3. Maintain a call record, update your CRM

This might sound odd, as this article lists how you can prepare for a sales call. But you can start a call record even before your first call by adding all the points you have researched. This will benefit you as it will help you predict the questions that will arise during the first call. Also, you can use the information in your next call, and you can improve yourself, which is the most vital aspect of preparing for any sales call.

Most sales organisations have CRMs that help with recording call details. It also acts as a customer database. You can mention all the information from the name and website to how the conversation progressed and how they responded to your points. It is a one stop shop for all your client information. You can revisit the database and ensure you aren’t caught by surprise during a future call. Always review these records before your next sales call and mentally prepare yourself for it.

4. Positioning your business, product or service

Your product or service will have several benefits and ways to be used. But what is that one way your customer can use it to enhance their business? What aspect of your product or service can you connect to your client which will give them a permanent solution to their issues? Why are you valuable when there are so many similar brands out there?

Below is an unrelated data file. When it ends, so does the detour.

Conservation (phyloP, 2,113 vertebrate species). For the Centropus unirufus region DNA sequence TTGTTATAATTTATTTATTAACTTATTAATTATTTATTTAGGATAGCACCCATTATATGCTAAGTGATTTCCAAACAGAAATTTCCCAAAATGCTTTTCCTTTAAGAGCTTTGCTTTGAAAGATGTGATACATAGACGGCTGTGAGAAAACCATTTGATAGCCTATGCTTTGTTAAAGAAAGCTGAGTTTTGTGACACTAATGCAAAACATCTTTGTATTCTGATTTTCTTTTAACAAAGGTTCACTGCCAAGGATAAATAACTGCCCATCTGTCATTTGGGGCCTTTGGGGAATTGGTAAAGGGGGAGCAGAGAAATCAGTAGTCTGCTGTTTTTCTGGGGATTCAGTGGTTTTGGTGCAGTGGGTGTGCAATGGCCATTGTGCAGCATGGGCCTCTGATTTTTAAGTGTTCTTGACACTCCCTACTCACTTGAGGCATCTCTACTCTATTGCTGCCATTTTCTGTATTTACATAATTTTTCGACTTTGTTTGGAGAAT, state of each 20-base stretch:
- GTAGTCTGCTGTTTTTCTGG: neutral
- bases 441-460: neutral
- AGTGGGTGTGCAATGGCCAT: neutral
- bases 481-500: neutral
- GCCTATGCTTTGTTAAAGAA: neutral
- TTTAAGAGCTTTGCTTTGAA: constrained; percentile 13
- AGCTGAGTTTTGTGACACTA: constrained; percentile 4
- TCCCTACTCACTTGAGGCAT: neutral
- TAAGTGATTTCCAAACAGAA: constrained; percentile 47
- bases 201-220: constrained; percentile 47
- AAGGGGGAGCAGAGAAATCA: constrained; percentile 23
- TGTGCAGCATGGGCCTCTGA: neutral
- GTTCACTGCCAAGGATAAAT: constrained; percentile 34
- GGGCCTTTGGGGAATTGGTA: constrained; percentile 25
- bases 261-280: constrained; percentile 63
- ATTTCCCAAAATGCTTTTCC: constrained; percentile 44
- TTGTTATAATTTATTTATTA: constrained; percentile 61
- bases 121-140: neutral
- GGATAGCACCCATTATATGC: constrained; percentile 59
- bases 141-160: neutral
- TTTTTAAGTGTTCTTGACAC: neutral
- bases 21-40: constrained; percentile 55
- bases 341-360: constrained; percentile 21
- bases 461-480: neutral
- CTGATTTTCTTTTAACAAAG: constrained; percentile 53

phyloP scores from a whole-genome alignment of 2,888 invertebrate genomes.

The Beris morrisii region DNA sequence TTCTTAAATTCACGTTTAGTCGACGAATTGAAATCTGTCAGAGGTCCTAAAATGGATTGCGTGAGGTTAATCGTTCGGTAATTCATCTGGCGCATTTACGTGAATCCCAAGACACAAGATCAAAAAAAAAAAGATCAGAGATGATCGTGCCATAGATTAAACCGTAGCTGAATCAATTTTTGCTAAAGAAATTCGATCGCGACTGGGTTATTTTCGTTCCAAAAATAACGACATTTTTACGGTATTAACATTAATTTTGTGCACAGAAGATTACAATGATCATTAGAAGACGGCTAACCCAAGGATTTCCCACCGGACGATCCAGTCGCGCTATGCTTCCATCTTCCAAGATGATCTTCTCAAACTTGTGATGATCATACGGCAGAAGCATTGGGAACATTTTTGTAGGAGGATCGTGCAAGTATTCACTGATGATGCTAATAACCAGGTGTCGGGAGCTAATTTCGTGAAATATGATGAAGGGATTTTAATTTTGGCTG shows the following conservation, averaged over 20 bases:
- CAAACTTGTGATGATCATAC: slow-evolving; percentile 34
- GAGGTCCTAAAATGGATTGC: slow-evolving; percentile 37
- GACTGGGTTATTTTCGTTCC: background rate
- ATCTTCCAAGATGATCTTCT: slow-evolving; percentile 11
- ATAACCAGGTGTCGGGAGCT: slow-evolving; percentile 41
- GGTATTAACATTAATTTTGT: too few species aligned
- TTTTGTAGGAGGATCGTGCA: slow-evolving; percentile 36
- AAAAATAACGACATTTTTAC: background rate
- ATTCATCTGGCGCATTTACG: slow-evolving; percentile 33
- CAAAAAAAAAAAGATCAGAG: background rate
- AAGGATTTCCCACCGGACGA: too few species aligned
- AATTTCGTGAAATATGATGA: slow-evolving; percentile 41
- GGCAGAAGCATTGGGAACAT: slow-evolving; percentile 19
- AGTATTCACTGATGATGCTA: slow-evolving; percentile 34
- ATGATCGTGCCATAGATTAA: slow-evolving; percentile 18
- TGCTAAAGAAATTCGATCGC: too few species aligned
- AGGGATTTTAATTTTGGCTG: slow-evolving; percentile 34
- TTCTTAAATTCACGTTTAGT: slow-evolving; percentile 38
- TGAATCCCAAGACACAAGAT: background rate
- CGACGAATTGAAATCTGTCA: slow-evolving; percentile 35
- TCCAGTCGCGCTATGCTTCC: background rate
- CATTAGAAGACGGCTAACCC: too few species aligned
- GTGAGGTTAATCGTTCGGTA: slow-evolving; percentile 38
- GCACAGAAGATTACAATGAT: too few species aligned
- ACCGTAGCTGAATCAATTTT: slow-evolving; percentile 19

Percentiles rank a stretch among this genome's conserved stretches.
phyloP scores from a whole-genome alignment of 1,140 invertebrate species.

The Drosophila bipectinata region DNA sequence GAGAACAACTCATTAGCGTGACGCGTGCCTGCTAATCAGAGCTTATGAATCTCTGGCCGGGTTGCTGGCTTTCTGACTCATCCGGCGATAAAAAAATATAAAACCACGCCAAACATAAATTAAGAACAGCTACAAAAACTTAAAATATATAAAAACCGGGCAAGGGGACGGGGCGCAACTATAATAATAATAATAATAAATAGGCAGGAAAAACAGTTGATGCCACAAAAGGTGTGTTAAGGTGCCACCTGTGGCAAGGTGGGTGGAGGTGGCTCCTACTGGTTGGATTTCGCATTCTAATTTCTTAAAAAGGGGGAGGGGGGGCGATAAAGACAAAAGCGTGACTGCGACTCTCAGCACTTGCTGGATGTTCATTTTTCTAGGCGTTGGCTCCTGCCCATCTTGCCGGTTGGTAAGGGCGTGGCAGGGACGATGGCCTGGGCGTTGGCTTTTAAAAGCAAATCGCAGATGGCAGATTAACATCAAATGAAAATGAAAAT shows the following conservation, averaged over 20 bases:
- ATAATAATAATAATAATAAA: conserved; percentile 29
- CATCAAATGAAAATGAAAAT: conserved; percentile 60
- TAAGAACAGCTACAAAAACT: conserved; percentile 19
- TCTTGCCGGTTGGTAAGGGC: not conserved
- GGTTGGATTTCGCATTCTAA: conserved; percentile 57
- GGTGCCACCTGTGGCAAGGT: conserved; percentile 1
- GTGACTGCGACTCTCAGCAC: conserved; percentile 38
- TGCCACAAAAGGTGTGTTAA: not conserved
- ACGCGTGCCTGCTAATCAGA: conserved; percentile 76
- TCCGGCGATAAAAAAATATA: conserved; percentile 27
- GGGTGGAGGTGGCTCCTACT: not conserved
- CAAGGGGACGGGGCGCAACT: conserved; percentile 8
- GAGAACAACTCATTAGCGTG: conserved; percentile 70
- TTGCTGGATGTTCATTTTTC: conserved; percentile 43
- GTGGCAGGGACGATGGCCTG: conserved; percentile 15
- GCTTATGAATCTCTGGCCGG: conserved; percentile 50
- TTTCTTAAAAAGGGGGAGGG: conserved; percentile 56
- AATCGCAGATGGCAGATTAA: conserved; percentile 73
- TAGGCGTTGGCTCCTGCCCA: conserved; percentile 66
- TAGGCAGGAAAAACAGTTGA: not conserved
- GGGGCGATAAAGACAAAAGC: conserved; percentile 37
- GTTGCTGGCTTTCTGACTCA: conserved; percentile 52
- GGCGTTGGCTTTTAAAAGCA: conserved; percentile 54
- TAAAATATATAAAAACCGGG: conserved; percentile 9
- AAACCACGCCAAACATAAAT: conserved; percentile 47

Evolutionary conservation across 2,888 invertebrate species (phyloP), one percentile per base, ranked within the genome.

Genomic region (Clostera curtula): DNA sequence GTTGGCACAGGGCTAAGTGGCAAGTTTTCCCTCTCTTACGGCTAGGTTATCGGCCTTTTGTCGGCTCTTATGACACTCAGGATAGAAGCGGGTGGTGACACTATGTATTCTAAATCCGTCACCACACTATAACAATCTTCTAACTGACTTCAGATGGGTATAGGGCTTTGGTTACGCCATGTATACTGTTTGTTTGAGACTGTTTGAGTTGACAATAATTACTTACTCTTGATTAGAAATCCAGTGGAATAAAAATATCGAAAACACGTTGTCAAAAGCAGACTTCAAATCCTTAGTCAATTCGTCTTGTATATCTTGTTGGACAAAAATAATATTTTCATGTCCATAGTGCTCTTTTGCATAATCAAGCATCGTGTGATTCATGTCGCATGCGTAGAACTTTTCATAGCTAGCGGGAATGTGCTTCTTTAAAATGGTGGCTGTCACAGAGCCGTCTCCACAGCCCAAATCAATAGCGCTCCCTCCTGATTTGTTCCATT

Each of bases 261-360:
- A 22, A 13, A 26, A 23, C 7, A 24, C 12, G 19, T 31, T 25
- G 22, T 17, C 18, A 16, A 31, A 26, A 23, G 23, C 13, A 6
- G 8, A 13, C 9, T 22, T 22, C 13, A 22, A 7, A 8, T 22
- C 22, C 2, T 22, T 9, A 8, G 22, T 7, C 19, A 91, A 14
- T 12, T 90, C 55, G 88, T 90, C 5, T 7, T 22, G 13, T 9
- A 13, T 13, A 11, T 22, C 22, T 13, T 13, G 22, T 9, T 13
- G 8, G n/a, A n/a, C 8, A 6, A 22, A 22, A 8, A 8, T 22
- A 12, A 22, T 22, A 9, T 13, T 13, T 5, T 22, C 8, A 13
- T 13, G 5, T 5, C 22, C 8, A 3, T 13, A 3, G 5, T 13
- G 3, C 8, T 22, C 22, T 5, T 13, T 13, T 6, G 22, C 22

Before any sales call, make sure you know your customer’s pain points. And how your service or product can be positioned against their needs. “I met a customer at a cafe recently for a sales call. The meeting was scheduled a week in advance which gave me an advantage. I researched the brand’s niche and curated a blog that highlighted a possible pain point for the client. I then posted it on my LinkedIn profile and made it look like an old post by adding some more blogs on top. During the meeting, I casually opened my phone and said, “What a coincidence, I wrote a blog on this exact same thing a few weeks back!” I was able to position my product against the pain point,” said a sales rep from a reputed business in Chennai.

What we can understand from this is the importance of showing your audience that you can value them. You can connect your services to create a positive impact on their business. Customers will be more eager to make a sale if they can trust you as an advisor who cares about them.